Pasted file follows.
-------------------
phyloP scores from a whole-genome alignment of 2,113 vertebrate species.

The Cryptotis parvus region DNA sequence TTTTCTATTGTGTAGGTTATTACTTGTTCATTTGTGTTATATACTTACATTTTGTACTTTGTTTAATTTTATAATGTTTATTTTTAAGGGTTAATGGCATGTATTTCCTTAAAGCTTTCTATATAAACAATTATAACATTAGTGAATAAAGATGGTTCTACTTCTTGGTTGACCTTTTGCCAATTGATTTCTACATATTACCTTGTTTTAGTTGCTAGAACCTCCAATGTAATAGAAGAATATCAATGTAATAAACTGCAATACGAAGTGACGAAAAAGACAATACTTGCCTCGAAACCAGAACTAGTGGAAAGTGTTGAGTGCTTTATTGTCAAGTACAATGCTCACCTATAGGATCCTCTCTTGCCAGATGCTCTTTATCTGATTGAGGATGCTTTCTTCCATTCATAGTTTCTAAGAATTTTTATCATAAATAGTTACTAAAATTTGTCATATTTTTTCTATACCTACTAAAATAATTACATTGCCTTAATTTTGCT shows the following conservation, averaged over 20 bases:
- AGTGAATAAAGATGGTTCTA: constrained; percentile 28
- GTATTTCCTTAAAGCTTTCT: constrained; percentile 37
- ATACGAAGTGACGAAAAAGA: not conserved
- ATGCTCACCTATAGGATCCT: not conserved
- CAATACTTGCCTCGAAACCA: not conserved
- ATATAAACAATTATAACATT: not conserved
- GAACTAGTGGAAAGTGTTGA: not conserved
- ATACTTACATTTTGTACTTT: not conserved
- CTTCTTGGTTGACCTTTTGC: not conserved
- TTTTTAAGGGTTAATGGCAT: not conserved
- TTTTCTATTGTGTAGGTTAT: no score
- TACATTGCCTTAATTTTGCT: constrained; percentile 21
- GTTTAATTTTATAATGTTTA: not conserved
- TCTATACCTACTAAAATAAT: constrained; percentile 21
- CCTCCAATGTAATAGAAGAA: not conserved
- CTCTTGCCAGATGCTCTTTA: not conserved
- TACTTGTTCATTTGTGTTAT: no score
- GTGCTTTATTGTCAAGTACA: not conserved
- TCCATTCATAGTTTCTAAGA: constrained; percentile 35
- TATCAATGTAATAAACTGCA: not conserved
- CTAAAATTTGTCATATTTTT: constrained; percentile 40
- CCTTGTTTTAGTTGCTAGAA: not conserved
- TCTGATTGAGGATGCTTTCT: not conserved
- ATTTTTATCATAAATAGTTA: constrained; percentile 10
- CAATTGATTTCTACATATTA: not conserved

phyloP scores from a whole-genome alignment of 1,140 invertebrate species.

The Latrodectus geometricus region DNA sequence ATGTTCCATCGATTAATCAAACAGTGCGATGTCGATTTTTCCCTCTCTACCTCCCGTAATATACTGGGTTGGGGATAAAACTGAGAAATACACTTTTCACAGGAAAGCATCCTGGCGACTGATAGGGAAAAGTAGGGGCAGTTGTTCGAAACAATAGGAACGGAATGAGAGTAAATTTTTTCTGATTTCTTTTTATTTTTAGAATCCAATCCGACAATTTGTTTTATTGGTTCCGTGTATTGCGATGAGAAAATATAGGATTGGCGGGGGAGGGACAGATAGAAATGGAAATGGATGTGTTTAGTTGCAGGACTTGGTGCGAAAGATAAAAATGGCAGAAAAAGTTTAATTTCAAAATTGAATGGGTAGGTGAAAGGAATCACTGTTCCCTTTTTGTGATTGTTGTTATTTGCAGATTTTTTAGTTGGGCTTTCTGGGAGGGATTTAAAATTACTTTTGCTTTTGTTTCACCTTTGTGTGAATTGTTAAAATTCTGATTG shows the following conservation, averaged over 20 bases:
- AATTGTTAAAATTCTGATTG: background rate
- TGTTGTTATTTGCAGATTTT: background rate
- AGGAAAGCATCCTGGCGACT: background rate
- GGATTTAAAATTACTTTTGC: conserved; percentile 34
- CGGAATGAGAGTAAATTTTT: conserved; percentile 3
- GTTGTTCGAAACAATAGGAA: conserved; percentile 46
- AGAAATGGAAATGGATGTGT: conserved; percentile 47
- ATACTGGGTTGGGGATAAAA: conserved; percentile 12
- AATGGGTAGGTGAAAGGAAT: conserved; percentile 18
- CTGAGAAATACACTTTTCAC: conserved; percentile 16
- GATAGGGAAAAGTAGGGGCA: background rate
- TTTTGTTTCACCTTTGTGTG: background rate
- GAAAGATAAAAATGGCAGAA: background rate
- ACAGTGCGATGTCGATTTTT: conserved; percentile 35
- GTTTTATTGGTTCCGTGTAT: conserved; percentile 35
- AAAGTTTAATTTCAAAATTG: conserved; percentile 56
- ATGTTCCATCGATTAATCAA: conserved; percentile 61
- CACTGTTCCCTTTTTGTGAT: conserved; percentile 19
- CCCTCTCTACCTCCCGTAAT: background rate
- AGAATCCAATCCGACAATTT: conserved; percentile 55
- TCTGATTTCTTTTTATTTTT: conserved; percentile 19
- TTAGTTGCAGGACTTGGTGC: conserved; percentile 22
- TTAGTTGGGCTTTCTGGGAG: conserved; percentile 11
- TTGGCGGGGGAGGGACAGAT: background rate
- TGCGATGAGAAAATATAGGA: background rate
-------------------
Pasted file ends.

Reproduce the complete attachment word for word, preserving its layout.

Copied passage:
phyloP scores from a whole-genome alignment of 2,113 vertebrate species.

The Cryptotis parvus region DNA sequence TTTTCTATTGTGTAGGTTATTACTTGTTCATTTGTGTTATATACTTACATTTTGTACTTTGTTTAATTTTATAATGTTTATTTTTAAGGGTTAATGGCATGTATTTCCTTAAAGCTTTCTATATAAACAATTATAACATTAGTGAATAAAGATGGTTCTACTTCTTGGTTGACCTTTTGCCAATTGATTTCTACATATTACCTTGTTTTAGTTGCTAGAACCTCCAATGTAATAGAAGAATATCAATGTAATAAACTGCAATACGAAGTGACGAAAAAGACAATACTTGCCTCGAAACCAGAACTAGTGGAAAGTGTTGAGTGCTTTATTGTCAAGTACAATGCTCACCTATAGGATCCTCTCTTGCCAGATGCTCTTTATCTGATTGAGGATGCTTTCTTCCATTCATAGTTTCTAAGAATTTTTATCATAAATAGTTACTAAAATTTGTCATATTTTTTCTATACCTACTAAAATAATTACATTGCCTTAATTTTGCT shows the following conservation, averaged over 20 bases:
- AGTGAATAAAGATGGTTCTA: constrained; percentile 28
- GTATTTCCTTAAAGCTTTCT: constrained; percentile 37
- ATACGAAGTGACGAAAAAGA: not conserved
- ATGCTCACCTATAGGATCCT: not conserved
- CAATACTTGCCTCGAAACCA: not conserved
- ATATAAACAATTATAACATT: not conserved
- GAACTAGTGGAAAGTGTTGA: not conserved
- ATACTTACATTTTGTACTTT: not conserved
- CTTCTTGGTTGACCTTTTGC: not conserved
- TTTTTAAGGGTTAATGGCAT: not conserved
- TTTTCTATTGTGTAGGTTAT: no score
- TACATTGCCTTAATTTTGCT: constrained; percentile 21
- GTTTAATTTTATAATGTTTA: not conserved
- TCTATACCTACTAAAATAAT: constrained; percentile 21
- CCTCCAATGTAATAGAAGAA: not conserved
- CTCTTGCCAGATGCTCTTTA: not conserved
- TACTTGTTCATTTGTGTTAT: no score
- GTGCTTTATTGTCAAGTACA: not conserved
- TCCATTCATAGTTTCTAAGA: constrained; percentile 35
- TATCAATGTAATAAACTGCA: not conserved
- CTAAAATTTGTCATATTTTT: constrained; percentile 40
- CCTTGTTTTAGTTGCTAGAA: not conserved
- TCTGATTGAGGATGCTTTCT: not conserved
- ATTTTTATCATAAATAGTTA: constrained; percentile 10
- CAATTGATTTCTACATATTA: not conserved

phyloP scores from a whole-genome alignment of 1,140 invertebrate species.

The Latrodectus geometricus region DNA sequence ATGTTCCATCGATTAATCAAACAGTGCGATGTCGATTTTTCCCTCTCTACCTCCCGTAATATACTGGGTTGGGGATAAAACTGAGAAATACACTTTTCACAGGAAAGCATCCTGGCGACTGATAGGGAAAAGTAGGGGCAGTTGTTCGAAACAATAGGAACGGAATGAGAGTAAATTTTTTCTGATTTCTTTTTATTTTTAGAATCCAATCCGACAATTTGTTTTATTGGTTCCGTGTATTGCGATGAGAAAATATAGGATTGGCGGGGGAGGGACAGATAGAAATGGAAATGGATGTGTTTAGTTGCAGGACTTGGTGCGAAAGATAAAAATGGCAGAAAAAGTTTAATTTCAAAATTGAATGGGTAGGTGAAAGGAATCACTGTTCCCTTTTTGTGATTGTTGTTATTTGCAGATTTTTTAGTTGGGCTTTCTGGGAGGGATTTAAAATTACTTTTGCTTTTGTTTCACCTTTGTGTGAATTGTTAAAATTCTGATTG shows the following conservation, averaged over 20 bases:
- AATTGTTAAAATTCTGATTG: background rate
- TGTTGTTATTTGCAGATTTT: background rate
- AGGAAAGCATCCTGGCGACT: background rate
- GGATTTAAAATTACTTTTGC: conserved; percentile 34
- CGGAATGAGAGTAAATTTTT: conserved; percentile 3
- GTTGTTCGAAACAATAGGAA: conserved; percentile 46
- AGAAATGGAAATGGATGTGT: conserved; percentile 47
- ATACTGGGTTGGGGATAAAA: conserved; percentile 12
- AATGGGTAGGTGAAAGGAAT: conserved; percentile 18
- CTGAGAAATACACTTTTCAC: conserved; percentile 16
- GATAGGGAAAAGTAGGGGCA: background rate
- TTTTGTTTCACCTTTGTGTG: background rate
- GAAAGATAAAAATGGCAGAA: background rate
- ACAGTGCGATGTCGATTTTT: conserved; percentile 35
- GTTTTATTGGTTCCGTGTAT: conserved; percentile 35
- AAAGTTTAATTTCAAAATTG: conserved; percentile 56
- ATGTTCCATCGATTAATCAA: conserved; percentile 61
- CACTGTTCCCTTTTTGTGAT: conserved; percentile 19
- CCCTCTCTACCTCCCGTAAT: background rate
- AGAATCCAATCCGACAATTT: conserved; percentile 55
- TCTGATTTCTTTTTATTTTT: conserved; percentile 19
- TTAGTTGCAGGACTTGGTGC: conserved; percentile 22
- TTAGTTGGGCTTTCTGGGAG: conserved; percentile 11
- TTGGCGGGGGAGGGACAGAT: background rate
- TGCGATGAGAAAATATAGGA: background rate